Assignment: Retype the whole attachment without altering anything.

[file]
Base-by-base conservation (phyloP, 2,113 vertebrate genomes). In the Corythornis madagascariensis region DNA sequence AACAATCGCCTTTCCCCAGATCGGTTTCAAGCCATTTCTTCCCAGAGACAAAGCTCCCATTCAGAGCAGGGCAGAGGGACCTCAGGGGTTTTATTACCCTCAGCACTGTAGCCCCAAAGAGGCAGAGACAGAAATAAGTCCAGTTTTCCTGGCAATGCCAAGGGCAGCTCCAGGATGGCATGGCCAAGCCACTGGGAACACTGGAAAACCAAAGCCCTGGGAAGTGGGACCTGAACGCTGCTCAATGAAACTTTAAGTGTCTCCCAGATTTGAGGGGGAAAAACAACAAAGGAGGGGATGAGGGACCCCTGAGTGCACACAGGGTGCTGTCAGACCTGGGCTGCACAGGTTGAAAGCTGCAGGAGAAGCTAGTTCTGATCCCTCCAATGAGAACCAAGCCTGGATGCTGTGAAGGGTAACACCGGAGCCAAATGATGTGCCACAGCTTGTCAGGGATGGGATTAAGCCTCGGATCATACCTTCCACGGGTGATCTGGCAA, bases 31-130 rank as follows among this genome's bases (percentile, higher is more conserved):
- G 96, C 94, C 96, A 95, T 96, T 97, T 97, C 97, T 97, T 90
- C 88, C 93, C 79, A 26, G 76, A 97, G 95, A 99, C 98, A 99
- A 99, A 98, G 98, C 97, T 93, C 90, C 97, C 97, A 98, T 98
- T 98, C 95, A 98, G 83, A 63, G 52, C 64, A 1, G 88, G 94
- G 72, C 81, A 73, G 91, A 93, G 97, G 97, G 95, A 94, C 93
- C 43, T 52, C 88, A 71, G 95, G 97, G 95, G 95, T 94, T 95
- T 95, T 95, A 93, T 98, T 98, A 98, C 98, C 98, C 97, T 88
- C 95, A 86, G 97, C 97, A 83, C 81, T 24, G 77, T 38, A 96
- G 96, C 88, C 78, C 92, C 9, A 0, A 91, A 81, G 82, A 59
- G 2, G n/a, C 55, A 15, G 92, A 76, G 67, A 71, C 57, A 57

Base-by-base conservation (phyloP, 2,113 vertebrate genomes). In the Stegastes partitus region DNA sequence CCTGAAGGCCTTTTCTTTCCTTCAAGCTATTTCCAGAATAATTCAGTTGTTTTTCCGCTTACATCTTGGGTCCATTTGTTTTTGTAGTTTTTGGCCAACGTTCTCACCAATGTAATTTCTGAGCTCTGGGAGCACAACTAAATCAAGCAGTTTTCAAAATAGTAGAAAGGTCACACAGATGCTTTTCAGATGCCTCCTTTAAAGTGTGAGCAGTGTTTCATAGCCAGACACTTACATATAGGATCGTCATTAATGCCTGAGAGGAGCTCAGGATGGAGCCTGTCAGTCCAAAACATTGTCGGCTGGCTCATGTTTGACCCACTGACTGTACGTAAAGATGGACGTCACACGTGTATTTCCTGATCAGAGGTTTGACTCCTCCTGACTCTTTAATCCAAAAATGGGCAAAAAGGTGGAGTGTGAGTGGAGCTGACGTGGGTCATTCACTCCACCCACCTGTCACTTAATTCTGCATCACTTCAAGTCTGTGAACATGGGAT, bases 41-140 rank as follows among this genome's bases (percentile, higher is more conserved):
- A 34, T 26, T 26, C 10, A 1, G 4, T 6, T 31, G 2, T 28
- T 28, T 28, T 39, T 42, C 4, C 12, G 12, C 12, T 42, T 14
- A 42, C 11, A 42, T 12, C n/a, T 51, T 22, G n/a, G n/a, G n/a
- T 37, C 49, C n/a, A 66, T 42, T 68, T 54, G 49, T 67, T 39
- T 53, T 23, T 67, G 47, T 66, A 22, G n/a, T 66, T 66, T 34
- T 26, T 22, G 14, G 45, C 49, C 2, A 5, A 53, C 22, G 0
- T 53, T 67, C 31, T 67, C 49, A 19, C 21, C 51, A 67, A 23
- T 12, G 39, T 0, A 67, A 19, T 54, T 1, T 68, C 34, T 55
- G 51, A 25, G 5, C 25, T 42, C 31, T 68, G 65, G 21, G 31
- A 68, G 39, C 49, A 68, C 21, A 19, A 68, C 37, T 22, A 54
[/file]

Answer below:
Base-by-base conservation (phyloP, 2,113 vertebrate genomes). In the Corythornis madagascariensis region DNA sequence AACAATCGCCTTTCCCCAGATCGGTTTCAAGCCATTTCTTCCCAGAGACAAAGCTCCCATTCAGAGCAGGGCAGAGGGACCTCAGGGGTTTTATTACCCTCAGCACTGTAGCCCCAAAGAGGCAGAGACAGAAATAAGTCCAGTTTTCCTGGCAATGCCAAGGGCAGCTCCAGGATGGCATGGCCAAGCCACTGGGAACACTGGAAAACCAAAGCCCTGGGAAGTGGGACCTGAACGCTGCTCAATGAAACTTTAAGTGTCTCCCAGATTTGAGGGGGAAAAACAACAAAGGAGGGGATGAGGGACCCCTGAGTGCACACAGGGTGCTGTCAGACCTGGGCTGCACAGGTTGAAAGCTGCAGGAGAAGCTAGTTCTGATCCCTCCAATGAGAACCAAGCCTGGATGCTGTGAAGGGTAACACCGGAGCCAAATGATGTGCCACAGCTTGTCAGGGATGGGATTAAGCCTCGGATCATACCTTCCACGGGTGATCTGGCAA, bases 31-130 rank as follows among this genome's bases (percentile, higher is more conserved):
- G 96, C 94, C 96, A 95, T 96, T 97, T 97, C 97, T 97, T 90
- C 88, C 93, C 79, A 26, G 76, A 97, G 95, A 99, C 98, A 99
- A 99, A 98, G 98, C 97, T 93, C 90, C 97, C 97, A 98, T 98
- T 98, C 95, A 98, G 83, A 63, G 52, C 64, A 1, G 88, G 94
- G 72, C 81, A 73, G 91, A 93, G 97, G 97, G 95, A 94, C 93
- C 43, T 52, C 88, A 71, G 95, G 97, G 95, G 95, T 94, T 95
- T 95, T 95, A 93, T 98, T 98, A 98, C 98, C 98, C 97, T 88
- C 95, A 86, G 97, C 97, A 83, C 81, T 24, G 77, T 38, A 96
- G 96, C 88, C 78, C 92, C 9, A 0, A 91, A 81, G 82, A 59
- G 2, G n/a, C 55, A 15, G 92, A 76, G 67, A 71, C 57, A 57

Base-by-base conservation (phyloP, 2,113 vertebrate genomes). In the Stegastes partitus region DNA sequence CCTGAAGGCCTTTTCTTTCCTTCAAGCTATTTCCAGAATAATTCAGTTGTTTTTCCGCTTACATCTTGGGTCCATTTGTTTTTGTAGTTTTTGGCCAACGTTCTCACCAATGTAATTTCTGAGCTCTGGGAGCACAACTAAATCAAGCAGTTTTCAAAATAGTAGAAAGGTCACACAGATGCTTTTCAGATGCCTCCTTTAAAGTGTGAGCAGTGTTTCATAGCCAGACACTTACATATAGGATCGTCATTAATGCCTGAGAGGAGCTCAGGATGGAGCCTGTCAGTCCAAAACATTGTCGGCTGGCTCATGTTTGACCCACTGACTGTACGTAAAGATGGACGTCACACGTGTATTTCCTGATCAGAGGTTTGACTCCTCCTGACTCTTTAATCCAAAAATGGGCAAAAAGGTGGAGTGTGAGTGGAGCTGACGTGGGTCATTCACTCCACCCACCTGTCACTTAATTCTGCATCACTTCAAGTCTGTGAACATGGGAT, bases 41-140 rank as follows among this genome's bases (percentile, higher is more conserved):
- A 34, T 26, T 26, C 10, A 1, G 4, T 6, T 31, G 2, T 28
- T 28, T 28, T 39, T 42, C 4, C 12, G 12, C 12, T 42, T 14
- A 42, C 11, A 42, T 12, C n/a, T 51, T 22, G n/a, G n/a, G n/a
- T 37, C 49, C n/a, A 66, T 42, T 68, T 54, G 49, T 67, T 39
- T 53, T 23, T 67, G 47, T 66, A 22, G n/a, T 66, T 66, T 34
- T 26, T 22, G 14, G 45, C 49, C 2, A 5, A 53, C 22, G 0
- T 53, T 67, C 31, T 67, C 49, A 19, C 21, C 51, A 67, A 23
- T 12, G 39, T 0, A 67, A 19, T 54, T 1, T 68, C 34, T 55
- G 51, A 25, G 5, C 25, T 42, C 31, T 68, G 65, G 21, G 31
- A 68, G 39, C 49, A 68, C 21, A 19, A 68, C 37, T 22, A 54